Care House Blog
Posted by Brittany M
Trauma can take many forms. There are many different causes of trauma and lots of different signs. Knowing the signs is especially important because there can be so much variation. The signs a person expresses can differ depending on their age, what they’ve experienced, and how they’re processing what has happened. By reviewing the ways that trauma symptoms may appear, we can better recognize them to help the people we serve.
According to the National Child Trauma Stress Network, signs of trauma can vary based on the child’s age. Signs of trauma can include:
1. In Children 1-5 years old
Very young children may have very loud or strong expressions of trauma, such as being aggressive, excessive screaming, crying, or seeking attention through positive or negative behavior. Other signs may be quieter but still troubling, like weight loss or loss of appetite, difficulty sleeping or nightmares, generalized fear, or bedwetting.
2. In Children 6-11 years old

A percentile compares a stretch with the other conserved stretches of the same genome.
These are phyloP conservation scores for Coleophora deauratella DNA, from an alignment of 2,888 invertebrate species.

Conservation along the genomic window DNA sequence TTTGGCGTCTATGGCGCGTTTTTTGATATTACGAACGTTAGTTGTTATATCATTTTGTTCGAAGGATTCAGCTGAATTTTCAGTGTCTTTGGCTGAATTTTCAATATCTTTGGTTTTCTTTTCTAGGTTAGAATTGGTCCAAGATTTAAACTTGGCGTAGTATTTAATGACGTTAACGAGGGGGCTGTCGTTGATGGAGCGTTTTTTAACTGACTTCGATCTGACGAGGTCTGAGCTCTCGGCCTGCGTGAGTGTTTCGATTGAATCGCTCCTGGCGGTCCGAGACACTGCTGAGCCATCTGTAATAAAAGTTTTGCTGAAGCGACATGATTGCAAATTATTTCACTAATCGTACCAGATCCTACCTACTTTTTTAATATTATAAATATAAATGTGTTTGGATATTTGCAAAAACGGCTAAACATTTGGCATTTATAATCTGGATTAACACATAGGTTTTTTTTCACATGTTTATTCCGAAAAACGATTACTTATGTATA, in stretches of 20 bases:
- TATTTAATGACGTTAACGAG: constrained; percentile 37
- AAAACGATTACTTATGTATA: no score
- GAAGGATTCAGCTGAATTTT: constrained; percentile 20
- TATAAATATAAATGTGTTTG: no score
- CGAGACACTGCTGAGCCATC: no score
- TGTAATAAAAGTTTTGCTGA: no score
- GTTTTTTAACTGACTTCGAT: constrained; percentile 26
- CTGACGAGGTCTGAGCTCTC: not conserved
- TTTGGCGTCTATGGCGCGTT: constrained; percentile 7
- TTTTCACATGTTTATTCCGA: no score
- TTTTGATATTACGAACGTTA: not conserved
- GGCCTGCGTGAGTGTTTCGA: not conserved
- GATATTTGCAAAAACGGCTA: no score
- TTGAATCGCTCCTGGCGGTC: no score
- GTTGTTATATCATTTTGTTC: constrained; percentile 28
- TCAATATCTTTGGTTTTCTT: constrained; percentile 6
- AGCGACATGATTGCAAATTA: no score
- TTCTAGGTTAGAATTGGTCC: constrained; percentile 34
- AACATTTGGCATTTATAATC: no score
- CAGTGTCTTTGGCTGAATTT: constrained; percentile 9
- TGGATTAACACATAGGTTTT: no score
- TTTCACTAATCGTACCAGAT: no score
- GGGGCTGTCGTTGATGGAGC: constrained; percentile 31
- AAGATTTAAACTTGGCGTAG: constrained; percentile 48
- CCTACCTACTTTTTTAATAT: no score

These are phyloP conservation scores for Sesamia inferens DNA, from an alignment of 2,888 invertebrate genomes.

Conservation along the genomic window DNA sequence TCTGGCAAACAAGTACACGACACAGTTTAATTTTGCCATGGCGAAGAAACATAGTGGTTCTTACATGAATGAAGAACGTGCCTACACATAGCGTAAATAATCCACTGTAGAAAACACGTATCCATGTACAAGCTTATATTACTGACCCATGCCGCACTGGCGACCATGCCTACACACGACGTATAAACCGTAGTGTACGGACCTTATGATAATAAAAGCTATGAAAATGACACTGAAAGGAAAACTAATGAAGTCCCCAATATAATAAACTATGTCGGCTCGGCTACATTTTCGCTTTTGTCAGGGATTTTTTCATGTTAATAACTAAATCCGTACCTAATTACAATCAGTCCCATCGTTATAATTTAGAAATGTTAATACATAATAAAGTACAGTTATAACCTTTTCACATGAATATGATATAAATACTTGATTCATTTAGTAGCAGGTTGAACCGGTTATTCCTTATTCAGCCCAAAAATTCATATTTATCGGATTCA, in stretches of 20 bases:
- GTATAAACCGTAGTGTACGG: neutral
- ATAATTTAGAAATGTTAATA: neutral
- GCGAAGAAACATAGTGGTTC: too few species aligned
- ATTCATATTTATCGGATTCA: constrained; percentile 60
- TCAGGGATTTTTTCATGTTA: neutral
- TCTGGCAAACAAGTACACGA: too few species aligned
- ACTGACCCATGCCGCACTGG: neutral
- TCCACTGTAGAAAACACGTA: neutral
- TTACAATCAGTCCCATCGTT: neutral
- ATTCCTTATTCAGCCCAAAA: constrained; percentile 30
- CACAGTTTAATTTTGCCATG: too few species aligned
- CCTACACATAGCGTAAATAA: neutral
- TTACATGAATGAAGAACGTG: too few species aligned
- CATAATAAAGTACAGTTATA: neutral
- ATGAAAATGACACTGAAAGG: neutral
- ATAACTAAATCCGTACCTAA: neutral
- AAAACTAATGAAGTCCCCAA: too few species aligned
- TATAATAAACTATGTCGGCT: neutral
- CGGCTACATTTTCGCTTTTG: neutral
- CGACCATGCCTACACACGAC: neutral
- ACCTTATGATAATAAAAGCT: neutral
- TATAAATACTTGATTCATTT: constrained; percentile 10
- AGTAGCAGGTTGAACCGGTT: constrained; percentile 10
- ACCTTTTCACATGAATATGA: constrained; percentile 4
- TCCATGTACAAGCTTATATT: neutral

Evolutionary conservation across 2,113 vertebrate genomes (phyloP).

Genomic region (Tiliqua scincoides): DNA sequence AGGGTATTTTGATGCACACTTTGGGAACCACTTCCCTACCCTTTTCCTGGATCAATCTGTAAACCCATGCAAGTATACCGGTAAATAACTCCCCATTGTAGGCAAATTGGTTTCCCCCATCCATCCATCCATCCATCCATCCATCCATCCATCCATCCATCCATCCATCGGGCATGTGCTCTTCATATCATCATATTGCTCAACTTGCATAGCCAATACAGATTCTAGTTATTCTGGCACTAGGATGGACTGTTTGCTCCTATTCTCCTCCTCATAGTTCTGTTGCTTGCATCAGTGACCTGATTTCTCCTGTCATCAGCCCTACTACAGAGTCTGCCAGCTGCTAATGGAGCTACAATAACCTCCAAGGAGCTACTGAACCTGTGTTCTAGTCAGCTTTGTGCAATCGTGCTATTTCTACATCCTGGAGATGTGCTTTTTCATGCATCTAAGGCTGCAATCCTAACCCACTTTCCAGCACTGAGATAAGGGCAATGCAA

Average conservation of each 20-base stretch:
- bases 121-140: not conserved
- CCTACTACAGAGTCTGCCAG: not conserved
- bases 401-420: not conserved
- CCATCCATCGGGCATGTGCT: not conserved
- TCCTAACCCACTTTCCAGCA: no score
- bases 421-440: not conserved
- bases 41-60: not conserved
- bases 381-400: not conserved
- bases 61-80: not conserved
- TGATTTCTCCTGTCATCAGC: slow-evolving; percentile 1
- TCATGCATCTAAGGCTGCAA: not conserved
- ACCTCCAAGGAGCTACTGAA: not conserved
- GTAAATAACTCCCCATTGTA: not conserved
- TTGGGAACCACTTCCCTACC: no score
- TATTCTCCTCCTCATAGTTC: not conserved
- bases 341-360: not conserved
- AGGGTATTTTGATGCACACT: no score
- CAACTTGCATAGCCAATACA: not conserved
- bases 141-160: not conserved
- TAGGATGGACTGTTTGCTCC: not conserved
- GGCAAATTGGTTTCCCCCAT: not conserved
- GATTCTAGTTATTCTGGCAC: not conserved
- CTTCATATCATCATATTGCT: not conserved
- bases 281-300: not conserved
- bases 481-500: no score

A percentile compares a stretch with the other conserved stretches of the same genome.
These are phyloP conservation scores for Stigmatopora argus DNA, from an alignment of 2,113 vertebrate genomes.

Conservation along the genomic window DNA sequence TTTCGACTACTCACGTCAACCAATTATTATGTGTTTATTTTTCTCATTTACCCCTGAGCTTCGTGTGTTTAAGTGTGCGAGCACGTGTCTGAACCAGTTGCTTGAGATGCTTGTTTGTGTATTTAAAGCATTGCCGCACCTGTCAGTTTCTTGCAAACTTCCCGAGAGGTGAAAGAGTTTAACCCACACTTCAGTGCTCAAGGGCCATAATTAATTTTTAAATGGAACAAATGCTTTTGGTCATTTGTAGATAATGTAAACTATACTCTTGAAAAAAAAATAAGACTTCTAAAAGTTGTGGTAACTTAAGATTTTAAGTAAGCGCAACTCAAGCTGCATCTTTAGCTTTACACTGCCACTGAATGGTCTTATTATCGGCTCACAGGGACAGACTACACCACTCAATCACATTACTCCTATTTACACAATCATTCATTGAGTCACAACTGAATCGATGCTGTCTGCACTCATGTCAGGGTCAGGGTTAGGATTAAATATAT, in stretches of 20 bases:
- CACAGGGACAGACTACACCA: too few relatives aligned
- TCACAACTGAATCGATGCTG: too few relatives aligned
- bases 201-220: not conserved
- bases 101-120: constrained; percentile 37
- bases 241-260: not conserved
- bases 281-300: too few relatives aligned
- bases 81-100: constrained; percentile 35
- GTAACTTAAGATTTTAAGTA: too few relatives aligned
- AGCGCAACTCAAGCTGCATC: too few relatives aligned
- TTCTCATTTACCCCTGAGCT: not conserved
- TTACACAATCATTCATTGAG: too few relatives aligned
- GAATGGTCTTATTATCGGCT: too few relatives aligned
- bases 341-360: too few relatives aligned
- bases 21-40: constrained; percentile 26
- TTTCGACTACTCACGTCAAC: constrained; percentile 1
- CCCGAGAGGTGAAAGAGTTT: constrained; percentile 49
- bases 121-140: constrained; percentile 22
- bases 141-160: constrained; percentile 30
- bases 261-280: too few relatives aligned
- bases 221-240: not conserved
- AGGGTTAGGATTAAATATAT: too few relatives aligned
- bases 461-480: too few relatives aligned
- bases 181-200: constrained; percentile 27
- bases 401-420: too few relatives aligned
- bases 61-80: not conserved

School-aged children may have some of the same signs as very young children, such as bedwetting, having nightmares, and showing aggressive or anxious behavior. These older children may also:
3. In Teens and Young adults
Teenagers and young adults may have some of these signs:
So how can you help your child?
Be patient with your child’s healing process and recognize that it may take a long time. Tell your child that he or she is not to blame and explain that they are safe. Learn more about trauma symptoms and reflect on how your own past traumatic experiences may be affecting you. Recognize that trauma affects everyone in the family in some way and take steps to manage the stress. Find an appropriate mental health professional for your child and for any other family members if needed, including yourself. Find support where possible, including friends, family members, and community resources.
Click here for links to educational information and professional help:
To learn more, you can visit this page from the National Child Trauma Stress Network: http://www.nctsn.org/resources/audiences/parents-caregivers
The website provides lots of information and resources for professionals, educators, and families.